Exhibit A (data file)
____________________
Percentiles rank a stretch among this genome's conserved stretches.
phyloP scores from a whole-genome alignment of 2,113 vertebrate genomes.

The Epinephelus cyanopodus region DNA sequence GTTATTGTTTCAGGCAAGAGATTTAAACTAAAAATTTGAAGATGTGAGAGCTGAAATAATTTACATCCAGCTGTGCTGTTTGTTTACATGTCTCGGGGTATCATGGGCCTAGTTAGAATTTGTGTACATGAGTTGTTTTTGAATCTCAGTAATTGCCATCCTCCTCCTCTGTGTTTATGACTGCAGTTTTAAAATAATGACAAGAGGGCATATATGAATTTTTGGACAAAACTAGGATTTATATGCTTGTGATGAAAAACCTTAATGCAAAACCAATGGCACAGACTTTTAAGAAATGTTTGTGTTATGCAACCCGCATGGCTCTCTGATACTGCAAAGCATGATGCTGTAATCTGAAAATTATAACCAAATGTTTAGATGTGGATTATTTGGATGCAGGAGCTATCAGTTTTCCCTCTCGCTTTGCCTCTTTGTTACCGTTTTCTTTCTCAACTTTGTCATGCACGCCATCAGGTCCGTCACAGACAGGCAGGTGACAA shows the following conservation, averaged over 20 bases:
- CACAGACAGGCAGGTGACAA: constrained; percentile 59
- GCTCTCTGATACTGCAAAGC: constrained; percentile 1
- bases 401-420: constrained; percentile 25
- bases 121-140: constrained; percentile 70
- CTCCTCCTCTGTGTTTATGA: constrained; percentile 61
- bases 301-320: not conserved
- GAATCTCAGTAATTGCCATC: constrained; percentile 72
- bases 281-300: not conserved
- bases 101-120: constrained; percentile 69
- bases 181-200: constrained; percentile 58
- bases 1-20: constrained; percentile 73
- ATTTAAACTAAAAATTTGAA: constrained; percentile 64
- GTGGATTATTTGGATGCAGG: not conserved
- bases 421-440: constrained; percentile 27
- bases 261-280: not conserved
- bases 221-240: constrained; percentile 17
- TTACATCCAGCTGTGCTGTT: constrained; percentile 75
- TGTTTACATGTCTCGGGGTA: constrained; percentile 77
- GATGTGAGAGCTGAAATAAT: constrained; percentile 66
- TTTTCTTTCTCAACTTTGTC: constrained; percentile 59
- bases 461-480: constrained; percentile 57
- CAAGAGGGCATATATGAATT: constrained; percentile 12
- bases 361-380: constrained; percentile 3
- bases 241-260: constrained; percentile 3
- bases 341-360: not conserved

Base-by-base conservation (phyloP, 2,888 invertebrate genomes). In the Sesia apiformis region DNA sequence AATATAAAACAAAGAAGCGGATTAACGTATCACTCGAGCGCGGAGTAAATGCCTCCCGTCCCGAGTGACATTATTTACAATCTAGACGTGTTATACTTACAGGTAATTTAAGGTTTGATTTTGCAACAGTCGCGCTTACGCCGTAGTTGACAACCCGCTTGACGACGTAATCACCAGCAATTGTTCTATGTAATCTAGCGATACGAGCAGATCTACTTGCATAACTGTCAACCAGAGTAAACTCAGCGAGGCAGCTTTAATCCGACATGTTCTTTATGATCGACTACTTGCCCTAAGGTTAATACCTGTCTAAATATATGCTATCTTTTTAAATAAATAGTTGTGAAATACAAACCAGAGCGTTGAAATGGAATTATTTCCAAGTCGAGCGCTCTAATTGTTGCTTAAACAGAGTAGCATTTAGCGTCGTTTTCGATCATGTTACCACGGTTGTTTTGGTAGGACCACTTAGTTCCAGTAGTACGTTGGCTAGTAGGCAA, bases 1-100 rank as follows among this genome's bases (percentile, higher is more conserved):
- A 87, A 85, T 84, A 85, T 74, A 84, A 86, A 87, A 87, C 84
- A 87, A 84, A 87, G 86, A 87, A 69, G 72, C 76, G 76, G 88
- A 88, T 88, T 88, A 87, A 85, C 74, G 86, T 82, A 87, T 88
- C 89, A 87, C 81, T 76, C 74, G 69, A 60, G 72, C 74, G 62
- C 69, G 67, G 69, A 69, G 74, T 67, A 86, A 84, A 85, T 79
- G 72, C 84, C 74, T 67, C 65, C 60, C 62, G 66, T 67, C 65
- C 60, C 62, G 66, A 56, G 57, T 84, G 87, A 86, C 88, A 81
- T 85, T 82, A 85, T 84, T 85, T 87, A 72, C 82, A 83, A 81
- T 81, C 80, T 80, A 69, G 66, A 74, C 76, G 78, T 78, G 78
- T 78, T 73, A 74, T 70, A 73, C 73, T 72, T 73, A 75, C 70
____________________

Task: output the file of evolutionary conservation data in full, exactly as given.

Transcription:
Percentiles rank a stretch among this genome's conserved stretches.
phyloP scores from a whole-genome alignment of 2,113 vertebrate genomes.

The Epinephelus cyanopodus region DNA sequence GTTATTGTTTCAGGCAAGAGATTTAAACTAAAAATTTGAAGATGTGAGAGCTGAAATAATTTACATCCAGCTGTGCTGTTTGTTTACATGTCTCGGGGTATCATGGGCCTAGTTAGAATTTGTGTACATGAGTTGTTTTTGAATCTCAGTAATTGCCATCCTCCTCCTCTGTGTTTATGACTGCAGTTTTAAAATAATGACAAGAGGGCATATATGAATTTTTGGACAAAACTAGGATTTATATGCTTGTGATGAAAAACCTTAATGCAAAACCAATGGCACAGACTTTTAAGAAATGTTTGTGTTATGCAACCCGCATGGCTCTCTGATACTGCAAAGCATGATGCTGTAATCTGAAAATTATAACCAAATGTTTAGATGTGGATTATTTGGATGCAGGAGCTATCAGTTTTCCCTCTCGCTTTGCCTCTTTGTTACCGTTTTCTTTCTCAACTTTGTCATGCACGCCATCAGGTCCGTCACAGACAGGCAGGTGACAA shows the following conservation, averaged over 20 bases:
- CACAGACAGGCAGGTGACAA: constrained; percentile 59
- GCTCTCTGATACTGCAAAGC: constrained; percentile 1
- bases 401-420: constrained; percentile 25
- bases 121-140: constrained; percentile 70
- CTCCTCCTCTGTGTTTATGA: constrained; percentile 61
- bases 301-320: not conserved
- GAATCTCAGTAATTGCCATC: constrained; percentile 72
- bases 281-300: not conserved
- bases 101-120: constrained; percentile 69
- bases 181-200: constrained; percentile 58
- bases 1-20: constrained; percentile 73
- ATTTAAACTAAAAATTTGAA: constrained; percentile 64
- GTGGATTATTTGGATGCAGG: not conserved
- bases 421-440: constrained; percentile 27
- bases 261-280: not conserved
- bases 221-240: constrained; percentile 17
- TTACATCCAGCTGTGCTGTT: constrained; percentile 75
- TGTTTACATGTCTCGGGGTA: constrained; percentile 77
- GATGTGAGAGCTGAAATAAT: constrained; percentile 66
- TTTTCTTTCTCAACTTTGTC: constrained; percentile 59
- bases 461-480: constrained; percentile 57
- CAAGAGGGCATATATGAATT: constrained; percentile 12
- bases 361-380: constrained; percentile 3
- bases 241-260: constrained; percentile 3
- bases 341-360: not conserved

Base-by-base conservation (phyloP, 2,888 invertebrate genomes). In the Sesia apiformis region DNA sequence AATATAAAACAAAGAAGCGGATTAACGTATCACTCGAGCGCGGAGTAAATGCCTCCCGTCCCGAGTGACATTATTTACAATCTAGACGTGTTATACTTACAGGTAATTTAAGGTTTGATTTTGCAACAGTCGCGCTTACGCCGTAGTTGACAACCCGCTTGACGACGTAATCACCAGCAATTGTTCTATGTAATCTAGCGATACGAGCAGATCTACTTGCATAACTGTCAACCAGAGTAAACTCAGCGAGGCAGCTTTAATCCGACATGTTCTTTATGATCGACTACTTGCCCTAAGGTTAATACCTGTCTAAATATATGCTATCTTTTTAAATAAATAGTTGTGAAATACAAACCAGAGCGTTGAAATGGAATTATTTCCAAGTCGAGCGCTCTAATTGTTGCTTAAACAGAGTAGCATTTAGCGTCGTTTTCGATCATGTTACCACGGTTGTTTTGGTAGGACCACTTAGTTCCAGTAGTACGTTGGCTAGTAGGCAA, bases 1-100 rank as follows among this genome's bases (percentile, higher is more conserved):
- A 87, A 85, T 84, A 85, T 74, A 84, A 86, A 87, A 87, C 84
- A 87, A 84, A 87, G 86, A 87, A 69, G 72, C 76, G 76, G 88
- A 88, T 88, T 88, A 87, A 85, C 74, G 86, T 82, A 87, T 88
- C 89, A 87, C 81, T 76, C 74, G 69, A 60, G 72, C 74, G 62
- C 69, G 67, G 69, A 69, G 74, T 67, A 86, A 84, A 85, T 79
- G 72, C 84, C 74, T 67, C 65, C 60, C 62, G 66, T 67, C 65
- C 60, C 62, G 66, A 56, G 57, T 84, G 87, A 86, C 88, A 81
- T 85, T 82, A 85, T 84, T 85, T 87, A 72, C 82, A 83, A 81
- T 81, C 80, T 80, A 69, G 66, A 74, C 76, G 78, T 78, G 78
- T 78, T 73, A 74, T 70, A 73, C 73, T 72, T 73, A 75, C 70